In EWOD, checkerboard-shaped electrodes are patterned on a surface with dielectric (also hydrophobic) coatings on top of it, and a droplet sits on one of such electrodes. If electricity is applied to one of the nearby electrodes, the surface becomes hydrophilic (thus electrowetting) due to the electric charge accumulated on it, and the droplet moves towards that electrode. In SAW, a droplet sits in between two interdigitated transducers (IDTs) that are patterned on piezoelectric material (e.g., quartz). Applying alternating current (AC) to IDT makes the material to compress and expand, creating surface acoustic wave. This SAW propagates the surface like an ocean wave, and able to make a droplet to move along the wave propagation. Creating IDTs arranged in X- and Y-directions enables two-dimensional movement of a droplet possible. In magnetofluidics, a droplet sits on top of a hydrophobic surface (typically superhydrophobic), with magnetic particles in it. The movement of a permanent magnet underneath the surface makes the magnetic particles to respond, eventually making the droplet to move along the permanent magnet's movement.

For all three cases, PCR thermocycling can be achieved by creating three different temperature zones on the device and the droplet cycles through these three zones multiple times (typically 20–40 times) to amplify the product, as seen in Figure 12.

Chang et al. [89] finished 25 EWOD-PCR cycles in 55 minutes for amplifying 511-bp target in a 15 μL droplet. Guttenberg et al. [90] completed 30-cycle SAW-PCR cycles in 10 minutes for amplifying 150-bp target in a 0.2 μL droplet. Ohashi et al. [91] finished 30 magnetofluidic-PCR cycles in 11 minutes for amplifying 126-bp target in a 3 μL droplet. Despite these achievements, EWOD-PCR and SAW-PCR have fabrication/operation complications and magnetofluidic-PCR has poor amplification issue arising from the presence of magnetic particles inside the droplet.

A better, yet simpler droplet-based PCR method has been recently proposed, called wire-guided droplet PCR [92] (Figure 13). Rather than using patterned electrode or a magnet/superhydrophobic surface combination, it uses a wire or a syringe needle to guide the movement of a droplet. The droplet moves over three silicone oil baths, where it is also vibrated and rotated to achieve better mixing and faster convective heat transfer. All other lab-on-a-chip PCR demonstrations use either conductive heat transfer or very limited convective heat transfer mechanisms. This method provides much faster thermocycling than the other droplet microfluidic PCR assays, typically less than 5–10 min, and allows easy incorporation of other procedures necessary for PCR assays, such as gene extraction, reverse transcription, and real-time quantification, etc.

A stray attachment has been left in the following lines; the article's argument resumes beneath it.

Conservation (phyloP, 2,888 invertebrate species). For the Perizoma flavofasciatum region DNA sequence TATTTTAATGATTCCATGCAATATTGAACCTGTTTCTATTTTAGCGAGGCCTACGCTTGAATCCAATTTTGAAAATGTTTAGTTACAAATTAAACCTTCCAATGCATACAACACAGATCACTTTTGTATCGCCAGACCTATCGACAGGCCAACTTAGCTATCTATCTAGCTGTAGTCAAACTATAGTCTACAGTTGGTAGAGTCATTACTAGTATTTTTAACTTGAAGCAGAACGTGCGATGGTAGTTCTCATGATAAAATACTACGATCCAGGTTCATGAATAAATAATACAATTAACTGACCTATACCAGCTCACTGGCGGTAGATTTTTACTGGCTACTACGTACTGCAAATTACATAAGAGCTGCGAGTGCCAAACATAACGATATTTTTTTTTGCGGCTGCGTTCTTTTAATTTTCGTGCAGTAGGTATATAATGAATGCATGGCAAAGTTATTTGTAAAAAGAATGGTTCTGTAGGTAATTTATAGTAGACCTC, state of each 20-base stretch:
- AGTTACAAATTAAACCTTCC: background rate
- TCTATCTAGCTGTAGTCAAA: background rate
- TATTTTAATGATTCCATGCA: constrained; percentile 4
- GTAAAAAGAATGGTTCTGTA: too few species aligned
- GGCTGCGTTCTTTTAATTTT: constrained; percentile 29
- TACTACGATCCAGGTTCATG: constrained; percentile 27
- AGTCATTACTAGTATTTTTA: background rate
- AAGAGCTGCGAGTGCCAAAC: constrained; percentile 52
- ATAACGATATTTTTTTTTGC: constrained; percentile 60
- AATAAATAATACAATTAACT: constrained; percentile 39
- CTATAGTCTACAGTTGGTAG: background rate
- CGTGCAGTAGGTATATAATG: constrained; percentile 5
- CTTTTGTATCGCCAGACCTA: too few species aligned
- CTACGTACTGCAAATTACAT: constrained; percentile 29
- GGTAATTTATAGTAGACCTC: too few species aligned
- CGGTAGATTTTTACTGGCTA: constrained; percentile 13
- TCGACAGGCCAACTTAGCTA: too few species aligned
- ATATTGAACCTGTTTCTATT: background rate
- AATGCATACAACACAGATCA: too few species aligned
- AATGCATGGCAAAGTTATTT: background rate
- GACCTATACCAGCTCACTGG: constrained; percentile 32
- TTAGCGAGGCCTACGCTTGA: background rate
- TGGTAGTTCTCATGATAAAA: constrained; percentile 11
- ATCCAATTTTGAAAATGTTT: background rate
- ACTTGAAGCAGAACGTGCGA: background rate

5.3. Isothermal PCR in Lab-on-a-Chip

Typical PCR requires thermocycling over three different temperatures, which potentially makes fabrication and operation of PCR lab-on-a-chip quite complicated. As an alternative, various “isothermal” nucleic acid amplification methods (i.e., only one temperature is needed) have been proposed, which is a good fit for field applications.

One example of such isothermal nucleic acid amplficiation methods is Loop-mediated AMPlification (LAMP; Figure 14) [93,94]. LAMP is popular since it requires only a single enzyme (strand displacing polymerase) and no preliminary manipulations to build a molecular motif capable of continuous self-replication. The LAMP technique is based on the principle of a strand displacement reaction and the stem-loop structure that amplifies the target gene fragment under isothermal conditions. LAMP is different from PCR in that four or six primers perform the amplification of the target gene, the amplification uses a single temperature step at 60–65 °C for about 60 min, and the amplification products have many types of structures in large amounts. Thus, LAMP is easier to perform than PCR, as well as being more specific. Furthermore, gel electrophoresis is not needed, because the LAMP products can be detected indirectly by the turbidity that arises from a large amount of by-product, pyrophosphate ion, yielding an insoluble white precipitate of magnesium pyrophosphate in the reaction mixture. Since the increase in the turbidity of the reaction mixture according to the production of precipitate correlates with the amount of DNA synthesized, real-time monitoring of the LAMP reaction can be achieved by real-time measurement of turbidity.

In recent years, there have been an increase number of papers, in the field of using isothermal nucleic acid amplifications (including LAMP) as a novel nucleic acids amplification technique for identifying pathogens in foods.